Global Skills Award
All students registered for a taught Master's programme are eligible to apply for a place on our Global Skills Award Programme. The programme is designed to broaden your understanding of global issues and current affairs as well as to develop personal skills which will enhance your employability.
A 2.2 or higher honours degree in Electronics, Computer Engineering (not Computer Science) or a related electronics discipline, Physics or Mathematics (especially Applied).
Computer Science degrees with sufficient mathematical content may be considered on an individual basis (pre-sessional Maths may be required).
All applicants are considered on an individual basis and additional qualifications, professional qualifications and experience will also be taken into account when considering applications.
Please see our International Student website for entry requirements by country and other relevant information for your country. Please note that international fee-paying students cannot undertake a part-time programme due to visa restrictions.
English language entry requirements
The University requires all non-native speakers of English to reach a minimum standard of proficiency in written and spoken English before beginning a postgraduate degree. Certain subjects require a higher level.
For detailed information see our English language requirements web pages.
Need help with English?
Please note that if you are required to meet an English language condition, we offer a number of pre-sessional courses in English for Academic Purposes through Kent International Pathways.
The Communications group’s activities cover system and component technologies from microwave to terahertz frequencies. These include photonics, antennae and wireless components for a broad range of communication systems. The Group has extensive software research tools together with antenna anechoic chambers, network and spectrum analysers to millimetre wave frequencies and optical signal generation, processing and measurement facilities. Current research themes include:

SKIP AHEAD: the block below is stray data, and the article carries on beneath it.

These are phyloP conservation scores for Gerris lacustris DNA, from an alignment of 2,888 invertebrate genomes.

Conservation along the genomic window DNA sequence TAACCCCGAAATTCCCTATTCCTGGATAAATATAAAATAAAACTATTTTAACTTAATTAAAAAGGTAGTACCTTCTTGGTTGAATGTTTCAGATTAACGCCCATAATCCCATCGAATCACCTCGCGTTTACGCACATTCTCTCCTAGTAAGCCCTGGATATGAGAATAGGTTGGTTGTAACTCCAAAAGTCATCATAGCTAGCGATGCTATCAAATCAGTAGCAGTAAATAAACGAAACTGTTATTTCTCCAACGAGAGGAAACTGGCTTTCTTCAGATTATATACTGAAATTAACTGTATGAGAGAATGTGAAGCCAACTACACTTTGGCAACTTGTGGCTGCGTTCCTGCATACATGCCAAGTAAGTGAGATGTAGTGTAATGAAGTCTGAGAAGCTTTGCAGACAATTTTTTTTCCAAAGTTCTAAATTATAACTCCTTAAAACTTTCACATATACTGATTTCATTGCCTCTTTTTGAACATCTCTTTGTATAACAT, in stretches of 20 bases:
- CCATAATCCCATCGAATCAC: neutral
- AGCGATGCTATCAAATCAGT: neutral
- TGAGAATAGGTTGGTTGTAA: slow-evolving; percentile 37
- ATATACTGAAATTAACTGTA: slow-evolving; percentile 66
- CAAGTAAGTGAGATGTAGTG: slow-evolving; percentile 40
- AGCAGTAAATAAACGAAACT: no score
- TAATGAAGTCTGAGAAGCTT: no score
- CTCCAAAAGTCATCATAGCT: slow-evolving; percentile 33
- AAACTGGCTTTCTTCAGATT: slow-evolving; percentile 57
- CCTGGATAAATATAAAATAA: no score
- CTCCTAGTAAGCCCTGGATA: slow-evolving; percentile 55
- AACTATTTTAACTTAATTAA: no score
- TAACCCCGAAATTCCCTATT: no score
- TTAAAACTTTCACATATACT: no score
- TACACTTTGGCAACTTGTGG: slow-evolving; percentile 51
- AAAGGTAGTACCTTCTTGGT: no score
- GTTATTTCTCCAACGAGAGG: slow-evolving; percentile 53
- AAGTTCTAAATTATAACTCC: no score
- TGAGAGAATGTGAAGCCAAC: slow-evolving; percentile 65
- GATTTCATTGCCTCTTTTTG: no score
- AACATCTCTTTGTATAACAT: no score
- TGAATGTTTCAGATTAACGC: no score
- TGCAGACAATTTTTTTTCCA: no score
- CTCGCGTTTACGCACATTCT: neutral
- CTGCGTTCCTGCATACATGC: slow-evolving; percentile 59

- photonic components
- networks/wireless systems
- microwave and millimetre-wave systems
- antenna systems
- radio-over-fibre systems
- electromagnetic bandgaps and metamaterials
- frequency selective surfaces
Research projects available within the Communications Research Group are available to view here.
The Intelligent Interactions group has interests in all aspects of information engineering and human-machine interactions. It was formed in 2014 by the merger of the Image and Information Research Group and the Digital Media Research Group.
The group has an international reputation for its work in a number of key application areas. These include: image processing and vision, pattern recognition, interaction design, social, ubiquitous and mobile computing with a range of applications in security and biometrics, healthcare, e-learning, computer games, digital film and animation.
- Social and Affective Computing
- Assistive Robotics and Human-Robot Interaction
- Brain-Computer Interfaces
- Mobile, Ubiquitous and Pervasive Computing
- Sensor Networks and Data Analytics
- Biometric and Forensic Technologies
Behaviour Models for Security
- Distributed Systems Security (Cloud Computing, Internet of Things)
- Advanced Pattern Recognition (medical imaging, document and handwriting recognition, animal biometrics)
- Computer Animation, Game Design and Game Technologies
- Virtual and Augmented Reality
- Digital Arts, Virtual Narratives
Research projects available within the Intelligent Interactions Research Group are available to view here.
Instrumentation and Control
The Instrumentation and Control Research Group works in two complementary research themes – Instrumentation and Control. The group has made considerable endeavours to solve challenging measurement, monitoring and control problems through applied research programmes with support from a range of funding bodies and industry. The group has established long term partnerships with the power generation, manufacturing and healthcare industries.